'I Wish I Could Say It's Precedent-Setting'In announcing his sentence in 2009, then-U.S. Attorney David E. Nahmias said that Cox would "have no more chances to poison our communities with illegal drugs" and that a life sentence was a "just punishment."
Yet in the intervening years, a host of states legalized marijuana medically and recreationally, and the U.S. House of Representatives in December passed a bill decriminalizing it at the federal level. An industry has blossomed, with licensed businesses raking in cash growing and selling products for which many are locked away. Schuman noted lawyers are benefiting financially advising cannabis companies.
Cox stayed abreast of this environment as he sought clemency during the Obama administration. Some of his friends in prison with similar convictions had their sentences commuted, giving him reason to be hopeful. Still, he said every rejection confirmed he'd probably be in prison for the rest of his life.
"You're really happy to see people leave but it tears a piece of you up," he said. "It's crazy."
In 2019, the average sentence for marijuana trafficking offenders was 31 months, according to the U.S. Sentencing Commission. Arguments like Goodwin's are increasingly highlighting the stark disparity in sentence length between average offenders and people like Cox.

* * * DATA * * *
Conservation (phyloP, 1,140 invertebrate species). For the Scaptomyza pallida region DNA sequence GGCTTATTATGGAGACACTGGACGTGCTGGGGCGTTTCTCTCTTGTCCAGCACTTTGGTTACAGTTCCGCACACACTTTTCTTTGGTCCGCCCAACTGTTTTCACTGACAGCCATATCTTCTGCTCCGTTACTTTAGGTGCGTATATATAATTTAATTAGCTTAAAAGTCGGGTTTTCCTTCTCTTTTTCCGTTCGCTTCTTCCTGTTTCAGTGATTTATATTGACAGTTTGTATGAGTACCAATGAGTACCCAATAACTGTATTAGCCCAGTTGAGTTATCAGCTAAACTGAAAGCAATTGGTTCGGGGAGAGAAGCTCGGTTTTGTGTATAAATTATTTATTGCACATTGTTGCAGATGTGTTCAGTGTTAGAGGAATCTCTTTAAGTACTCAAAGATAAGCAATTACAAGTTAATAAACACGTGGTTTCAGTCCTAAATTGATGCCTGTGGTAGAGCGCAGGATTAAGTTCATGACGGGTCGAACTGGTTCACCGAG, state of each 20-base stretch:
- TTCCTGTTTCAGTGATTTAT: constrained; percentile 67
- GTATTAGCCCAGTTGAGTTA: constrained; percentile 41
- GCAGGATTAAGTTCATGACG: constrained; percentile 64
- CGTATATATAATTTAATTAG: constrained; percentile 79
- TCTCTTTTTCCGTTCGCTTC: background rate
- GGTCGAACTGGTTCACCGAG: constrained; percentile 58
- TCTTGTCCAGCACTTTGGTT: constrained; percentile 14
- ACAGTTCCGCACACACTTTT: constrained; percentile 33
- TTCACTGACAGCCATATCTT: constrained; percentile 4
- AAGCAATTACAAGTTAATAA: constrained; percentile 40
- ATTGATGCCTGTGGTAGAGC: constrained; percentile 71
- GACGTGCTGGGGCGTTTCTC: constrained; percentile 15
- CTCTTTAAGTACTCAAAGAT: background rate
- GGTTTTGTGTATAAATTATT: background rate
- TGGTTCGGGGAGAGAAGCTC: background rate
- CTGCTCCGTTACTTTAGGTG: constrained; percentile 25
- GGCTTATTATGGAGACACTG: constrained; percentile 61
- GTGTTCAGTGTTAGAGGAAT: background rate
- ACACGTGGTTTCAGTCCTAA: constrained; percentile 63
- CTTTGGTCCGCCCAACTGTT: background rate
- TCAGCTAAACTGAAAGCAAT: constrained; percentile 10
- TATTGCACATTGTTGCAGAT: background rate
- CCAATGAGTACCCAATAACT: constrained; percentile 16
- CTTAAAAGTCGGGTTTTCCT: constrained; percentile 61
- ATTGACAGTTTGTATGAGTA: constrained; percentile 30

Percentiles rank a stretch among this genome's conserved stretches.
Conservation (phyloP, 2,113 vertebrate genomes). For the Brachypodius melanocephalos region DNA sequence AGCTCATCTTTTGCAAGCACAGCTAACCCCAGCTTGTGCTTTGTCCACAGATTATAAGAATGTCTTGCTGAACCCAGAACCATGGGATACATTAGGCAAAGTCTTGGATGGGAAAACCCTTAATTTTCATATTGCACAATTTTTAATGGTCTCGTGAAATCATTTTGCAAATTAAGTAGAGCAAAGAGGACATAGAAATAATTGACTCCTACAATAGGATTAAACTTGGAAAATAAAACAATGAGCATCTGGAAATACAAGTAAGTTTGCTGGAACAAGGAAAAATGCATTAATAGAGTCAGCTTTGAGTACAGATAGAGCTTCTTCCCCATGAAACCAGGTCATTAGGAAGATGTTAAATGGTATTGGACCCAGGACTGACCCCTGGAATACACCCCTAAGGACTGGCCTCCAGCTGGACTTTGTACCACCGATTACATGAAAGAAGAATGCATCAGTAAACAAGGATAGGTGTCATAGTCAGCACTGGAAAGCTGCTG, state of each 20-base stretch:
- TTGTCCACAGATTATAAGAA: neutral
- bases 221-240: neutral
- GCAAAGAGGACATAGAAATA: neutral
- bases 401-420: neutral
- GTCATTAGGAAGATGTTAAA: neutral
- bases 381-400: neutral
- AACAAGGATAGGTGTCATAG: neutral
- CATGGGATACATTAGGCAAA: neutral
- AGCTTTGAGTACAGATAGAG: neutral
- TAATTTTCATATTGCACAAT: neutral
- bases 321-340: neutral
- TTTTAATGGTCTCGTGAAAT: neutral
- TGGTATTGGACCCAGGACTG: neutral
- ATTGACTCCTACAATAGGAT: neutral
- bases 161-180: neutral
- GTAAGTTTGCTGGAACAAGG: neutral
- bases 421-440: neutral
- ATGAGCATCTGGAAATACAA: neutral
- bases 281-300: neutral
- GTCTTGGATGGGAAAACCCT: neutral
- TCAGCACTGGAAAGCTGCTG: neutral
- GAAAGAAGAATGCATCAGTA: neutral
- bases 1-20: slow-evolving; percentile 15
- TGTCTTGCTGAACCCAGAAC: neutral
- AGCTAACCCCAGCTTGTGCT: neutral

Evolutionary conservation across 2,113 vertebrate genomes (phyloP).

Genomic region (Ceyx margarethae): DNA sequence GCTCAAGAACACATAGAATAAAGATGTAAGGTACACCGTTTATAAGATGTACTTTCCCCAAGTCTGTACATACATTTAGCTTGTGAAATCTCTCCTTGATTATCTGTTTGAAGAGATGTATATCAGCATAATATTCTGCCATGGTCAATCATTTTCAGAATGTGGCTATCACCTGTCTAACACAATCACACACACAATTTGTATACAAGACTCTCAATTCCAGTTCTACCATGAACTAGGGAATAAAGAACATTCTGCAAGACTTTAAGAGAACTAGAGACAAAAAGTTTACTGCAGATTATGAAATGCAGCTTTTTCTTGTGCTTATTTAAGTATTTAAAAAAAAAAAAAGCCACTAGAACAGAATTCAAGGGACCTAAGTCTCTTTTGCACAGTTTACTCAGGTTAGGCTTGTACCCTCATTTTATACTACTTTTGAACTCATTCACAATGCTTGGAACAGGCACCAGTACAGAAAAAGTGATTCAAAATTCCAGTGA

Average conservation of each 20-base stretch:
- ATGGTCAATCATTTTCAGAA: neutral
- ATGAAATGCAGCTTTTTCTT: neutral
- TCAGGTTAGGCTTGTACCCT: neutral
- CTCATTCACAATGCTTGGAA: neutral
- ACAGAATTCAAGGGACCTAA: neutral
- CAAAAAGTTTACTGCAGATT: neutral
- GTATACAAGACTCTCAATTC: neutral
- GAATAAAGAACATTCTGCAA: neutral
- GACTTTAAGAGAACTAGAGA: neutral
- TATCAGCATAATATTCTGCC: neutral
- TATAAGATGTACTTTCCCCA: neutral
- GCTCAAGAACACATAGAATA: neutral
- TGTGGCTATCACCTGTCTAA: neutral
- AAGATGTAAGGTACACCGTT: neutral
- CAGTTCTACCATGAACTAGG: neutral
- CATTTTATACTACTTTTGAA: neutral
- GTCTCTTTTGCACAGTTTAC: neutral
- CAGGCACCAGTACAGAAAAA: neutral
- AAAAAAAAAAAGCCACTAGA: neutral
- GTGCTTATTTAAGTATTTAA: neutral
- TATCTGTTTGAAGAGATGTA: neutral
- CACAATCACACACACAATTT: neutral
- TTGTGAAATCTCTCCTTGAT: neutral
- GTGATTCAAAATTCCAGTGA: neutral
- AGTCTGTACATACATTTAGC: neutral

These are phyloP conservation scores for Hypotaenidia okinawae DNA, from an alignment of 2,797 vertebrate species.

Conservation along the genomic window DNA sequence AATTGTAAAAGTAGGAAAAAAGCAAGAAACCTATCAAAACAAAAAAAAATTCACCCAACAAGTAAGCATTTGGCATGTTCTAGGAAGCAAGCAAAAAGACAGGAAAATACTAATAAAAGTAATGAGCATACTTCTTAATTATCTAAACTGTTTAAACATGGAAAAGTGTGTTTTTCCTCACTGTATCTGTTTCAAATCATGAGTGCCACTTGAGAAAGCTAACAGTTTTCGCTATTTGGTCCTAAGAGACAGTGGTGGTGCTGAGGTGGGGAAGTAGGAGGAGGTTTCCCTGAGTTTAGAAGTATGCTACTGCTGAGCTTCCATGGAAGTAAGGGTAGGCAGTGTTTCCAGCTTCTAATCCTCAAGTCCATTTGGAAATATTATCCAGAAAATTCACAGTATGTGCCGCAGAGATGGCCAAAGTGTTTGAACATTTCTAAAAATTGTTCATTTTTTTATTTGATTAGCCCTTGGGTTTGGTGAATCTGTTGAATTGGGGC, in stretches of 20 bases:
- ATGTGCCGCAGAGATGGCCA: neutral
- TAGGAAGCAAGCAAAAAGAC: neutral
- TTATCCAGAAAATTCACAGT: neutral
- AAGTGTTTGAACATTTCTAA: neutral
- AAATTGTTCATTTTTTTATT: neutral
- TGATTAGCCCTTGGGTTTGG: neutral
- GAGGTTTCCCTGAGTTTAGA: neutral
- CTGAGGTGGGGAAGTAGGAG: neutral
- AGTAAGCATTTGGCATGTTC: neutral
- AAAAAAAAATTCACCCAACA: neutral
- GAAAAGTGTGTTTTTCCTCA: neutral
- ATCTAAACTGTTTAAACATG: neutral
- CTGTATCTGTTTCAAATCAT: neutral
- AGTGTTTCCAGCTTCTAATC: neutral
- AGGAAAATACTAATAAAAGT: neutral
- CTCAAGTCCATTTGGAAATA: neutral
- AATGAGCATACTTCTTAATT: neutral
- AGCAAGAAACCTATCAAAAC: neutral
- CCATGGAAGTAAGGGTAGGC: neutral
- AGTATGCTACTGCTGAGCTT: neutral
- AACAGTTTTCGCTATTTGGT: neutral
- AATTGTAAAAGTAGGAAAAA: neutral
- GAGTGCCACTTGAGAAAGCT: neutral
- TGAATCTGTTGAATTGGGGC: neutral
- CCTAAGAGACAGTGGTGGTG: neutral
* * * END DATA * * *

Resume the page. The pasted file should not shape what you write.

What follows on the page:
"The hope of course is that we can get these wins like Andy's that set a precedent for other marijuana offenders to use those sets of facts going forward," Gersten said.
It's still going to be a long, drawn-out battle, Schuman noted. While it's significant that the order came in a traditionally red state like Georgia, he said these efforts will continue to move forward on a case-by-case basis.
"I wish I could say it's precedent-setting and the next motion we bring in another jurisdiction is going to come out the same way," he said. "But I don't feel that way. I don't think the world has changed that much."
While incarcerated, Cox lost his father and his youngest son. He said he struggled to keep up a relationship with his other two children, who are now in their 20s and live in Atlanta. He's barred from traveling for another month, but plans to visit them in March. In the meantime, he said he is working on a pineapple farm and has been dating Deanna Hamilton, a woman who was his girlfriend back in high school.
Earning wins like Cox's has proved difficult over the past year. An investigation from The Marshall Project, a nonprofit covering criminal justice issues, showed that 98% of compassionate release requests at the federal level were denied by wardens between March and May. Of the 40 cases the Last Prisoner Project is involved in that are active, just three have been ruled on, Gersten said.
It's a fact Cox recognizes as he looks ahead.
"I did leave people behind," he said. "They have the same nonviolent marijuana convictions and they're still sitting there."
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--Editing by Katherine Rautenberg.